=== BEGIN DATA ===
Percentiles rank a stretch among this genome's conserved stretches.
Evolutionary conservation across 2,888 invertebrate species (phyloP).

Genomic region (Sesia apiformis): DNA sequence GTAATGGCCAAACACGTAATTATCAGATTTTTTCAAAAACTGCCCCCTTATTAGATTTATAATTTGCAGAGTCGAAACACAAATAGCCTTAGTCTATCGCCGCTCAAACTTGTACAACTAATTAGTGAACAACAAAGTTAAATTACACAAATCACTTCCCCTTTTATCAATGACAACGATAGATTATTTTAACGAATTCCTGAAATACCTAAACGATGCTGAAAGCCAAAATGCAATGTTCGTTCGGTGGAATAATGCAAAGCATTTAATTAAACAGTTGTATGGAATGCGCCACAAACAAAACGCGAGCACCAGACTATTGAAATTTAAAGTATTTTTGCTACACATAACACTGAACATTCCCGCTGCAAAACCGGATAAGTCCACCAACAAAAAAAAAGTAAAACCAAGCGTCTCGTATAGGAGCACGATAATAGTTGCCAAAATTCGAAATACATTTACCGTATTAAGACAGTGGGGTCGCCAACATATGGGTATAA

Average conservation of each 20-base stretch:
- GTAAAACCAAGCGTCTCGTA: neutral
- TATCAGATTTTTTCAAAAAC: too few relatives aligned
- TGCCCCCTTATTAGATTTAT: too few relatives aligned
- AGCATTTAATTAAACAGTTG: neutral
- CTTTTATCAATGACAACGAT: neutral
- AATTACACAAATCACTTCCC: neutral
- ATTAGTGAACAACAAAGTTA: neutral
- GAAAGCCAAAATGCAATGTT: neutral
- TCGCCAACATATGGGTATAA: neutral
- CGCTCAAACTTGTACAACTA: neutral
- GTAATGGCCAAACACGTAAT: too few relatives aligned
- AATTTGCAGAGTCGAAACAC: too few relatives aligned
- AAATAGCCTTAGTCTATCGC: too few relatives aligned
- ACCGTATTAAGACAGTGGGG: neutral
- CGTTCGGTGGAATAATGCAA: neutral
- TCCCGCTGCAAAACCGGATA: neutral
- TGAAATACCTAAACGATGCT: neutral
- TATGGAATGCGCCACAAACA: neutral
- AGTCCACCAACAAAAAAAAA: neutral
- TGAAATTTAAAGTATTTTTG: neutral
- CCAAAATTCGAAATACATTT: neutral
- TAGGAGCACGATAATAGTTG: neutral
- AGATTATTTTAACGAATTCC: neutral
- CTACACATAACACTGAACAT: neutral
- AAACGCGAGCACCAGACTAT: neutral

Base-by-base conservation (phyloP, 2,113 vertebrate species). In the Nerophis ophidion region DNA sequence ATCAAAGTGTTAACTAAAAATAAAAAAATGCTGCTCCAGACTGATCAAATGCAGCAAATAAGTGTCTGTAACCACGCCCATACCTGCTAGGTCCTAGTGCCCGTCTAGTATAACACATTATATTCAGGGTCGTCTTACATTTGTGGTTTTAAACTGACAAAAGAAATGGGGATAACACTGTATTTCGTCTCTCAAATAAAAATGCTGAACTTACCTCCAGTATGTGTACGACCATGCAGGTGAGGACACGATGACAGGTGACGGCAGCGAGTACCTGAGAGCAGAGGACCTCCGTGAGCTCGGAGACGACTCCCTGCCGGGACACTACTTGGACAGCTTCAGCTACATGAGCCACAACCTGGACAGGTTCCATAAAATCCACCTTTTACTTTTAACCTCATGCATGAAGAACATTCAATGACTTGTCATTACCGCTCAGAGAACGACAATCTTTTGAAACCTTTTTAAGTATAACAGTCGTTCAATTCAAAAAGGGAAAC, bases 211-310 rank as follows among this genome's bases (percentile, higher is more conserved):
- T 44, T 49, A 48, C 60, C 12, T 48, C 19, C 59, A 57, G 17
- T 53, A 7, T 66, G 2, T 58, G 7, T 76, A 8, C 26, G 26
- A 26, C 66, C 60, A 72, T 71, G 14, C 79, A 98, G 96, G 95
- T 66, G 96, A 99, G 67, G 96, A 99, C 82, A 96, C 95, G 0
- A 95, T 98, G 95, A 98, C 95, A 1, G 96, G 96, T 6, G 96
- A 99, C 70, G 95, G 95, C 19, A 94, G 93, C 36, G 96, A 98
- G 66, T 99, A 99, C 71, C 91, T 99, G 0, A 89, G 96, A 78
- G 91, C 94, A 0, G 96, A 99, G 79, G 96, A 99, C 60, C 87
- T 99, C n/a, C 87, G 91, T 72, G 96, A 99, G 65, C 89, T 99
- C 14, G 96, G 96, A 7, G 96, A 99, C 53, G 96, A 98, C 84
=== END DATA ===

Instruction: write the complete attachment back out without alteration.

Percentiles rank a stretch among this genome's conserved stretches.
Evolutionary conservation across 2,888 invertebrate species (phyloP).

Genomic region (Sesia apiformis): DNA sequence GTAATGGCCAAACACGTAATTATCAGATTTTTTCAAAAACTGCCCCCTTATTAGATTTATAATTTGCAGAGTCGAAACACAAATAGCCTTAGTCTATCGCCGCTCAAACTTGTACAACTAATTAGTGAACAACAAAGTTAAATTACACAAATCACTTCCCCTTTTATCAATGACAACGATAGATTATTTTAACGAATTCCTGAAATACCTAAACGATGCTGAAAGCCAAAATGCAATGTTCGTTCGGTGGAATAATGCAAAGCATTTAATTAAACAGTTGTATGGAATGCGCCACAAACAAAACGCGAGCACCAGACTATTGAAATTTAAAGTATTTTTGCTACACATAACACTGAACATTCCCGCTGCAAAACCGGATAAGTCCACCAACAAAAAAAAAGTAAAACCAAGCGTCTCGTATAGGAGCACGATAATAGTTGCCAAAATTCGAAATACATTTACCGTATTAAGACAGTGGGGTCGCCAACATATGGGTATAA

Average conservation of each 20-base stretch:
- GTAAAACCAAGCGTCTCGTA: neutral
- TATCAGATTTTTTCAAAAAC: too few relatives aligned
- TGCCCCCTTATTAGATTTAT: too few relatives aligned
- AGCATTTAATTAAACAGTTG: neutral
- CTTTTATCAATGACAACGAT: neutral
- AATTACACAAATCACTTCCC: neutral
- ATTAGTGAACAACAAAGTTA: neutral
- GAAAGCCAAAATGCAATGTT: neutral
- TCGCCAACATATGGGTATAA: neutral
- CGCTCAAACTTGTACAACTA: neutral
- GTAATGGCCAAACACGTAAT: too few relatives aligned
- AATTTGCAGAGTCGAAACAC: too few relatives aligned
- AAATAGCCTTAGTCTATCGC: too few relatives aligned
- ACCGTATTAAGACAGTGGGG: neutral
- CGTTCGGTGGAATAATGCAA: neutral
- TCCCGCTGCAAAACCGGATA: neutral
- TGAAATACCTAAACGATGCT: neutral
- TATGGAATGCGCCACAAACA: neutral
- AGTCCACCAACAAAAAAAAA: neutral
- TGAAATTTAAAGTATTTTTG: neutral
- CCAAAATTCGAAATACATTT: neutral
- TAGGAGCACGATAATAGTTG: neutral
- AGATTATTTTAACGAATTCC: neutral
- CTACACATAACACTGAACAT: neutral
- AAACGCGAGCACCAGACTAT: neutral

Base-by-base conservation (phyloP, 2,113 vertebrate species). In the Nerophis ophidion region DNA sequence ATCAAAGTGTTAACTAAAAATAAAAAAATGCTGCTCCAGACTGATCAAATGCAGCAAATAAGTGTCTGTAACCACGCCCATACCTGCTAGGTCCTAGTGCCCGTCTAGTATAACACATTATATTCAGGGTCGTCTTACATTTGTGGTTTTAAACTGACAAAAGAAATGGGGATAACACTGTATTTCGTCTCTCAAATAAAAATGCTGAACTTACCTCCAGTATGTGTACGACCATGCAGGTGAGGACACGATGACAGGTGACGGCAGCGAGTACCTGAGAGCAGAGGACCTCCGTGAGCTCGGAGACGACTCCCTGCCGGGACACTACTTGGACAGCTTCAGCTACATGAGCCACAACCTGGACAGGTTCCATAAAATCCACCTTTTACTTTTAACCTCATGCATGAAGAACATTCAATGACTTGTCATTACCGCTCAGAGAACGACAATCTTTTGAAACCTTTTTAAGTATAACAGTCGTTCAATTCAAAAAGGGAAAC, bases 211-310 rank as follows among this genome's bases (percentile, higher is more conserved):
- T 44, T 49, A 48, C 60, C 12, T 48, C 19, C 59, A 57, G 17
- T 53, A 7, T 66, G 2, T 58, G 7, T 76, A 8, C 26, G 26
- A 26, C 66, C 60, A 72, T 71, G 14, C 79, A 98, G 96, G 95
- T 66, G 96, A 99, G 67, G 96, A 99, C 82, A 96, C 95, G 0
- A 95, T 98, G 95, A 98, C 95, A 1, G 96, G 96, T 6, G 96
- A 99, C 70, G 95, G 95, C 19, A 94, G 93, C 36, G 96, A 98
- G 66, T 99, A 99, C 71, C 91, T 99, G 0, A 89, G 96, A 78
- G 91, C 94, A 0, G 96, A 99, G 79, G 96, A 99, C 60, C 87
- T 99, C n/a, C 87, G 91, T 72, G 96, A 99, G 65, C 89, T 99
- C 14, G 96, G 96, A 7, G 96, A 99, C 53, G 96, A 98, C 84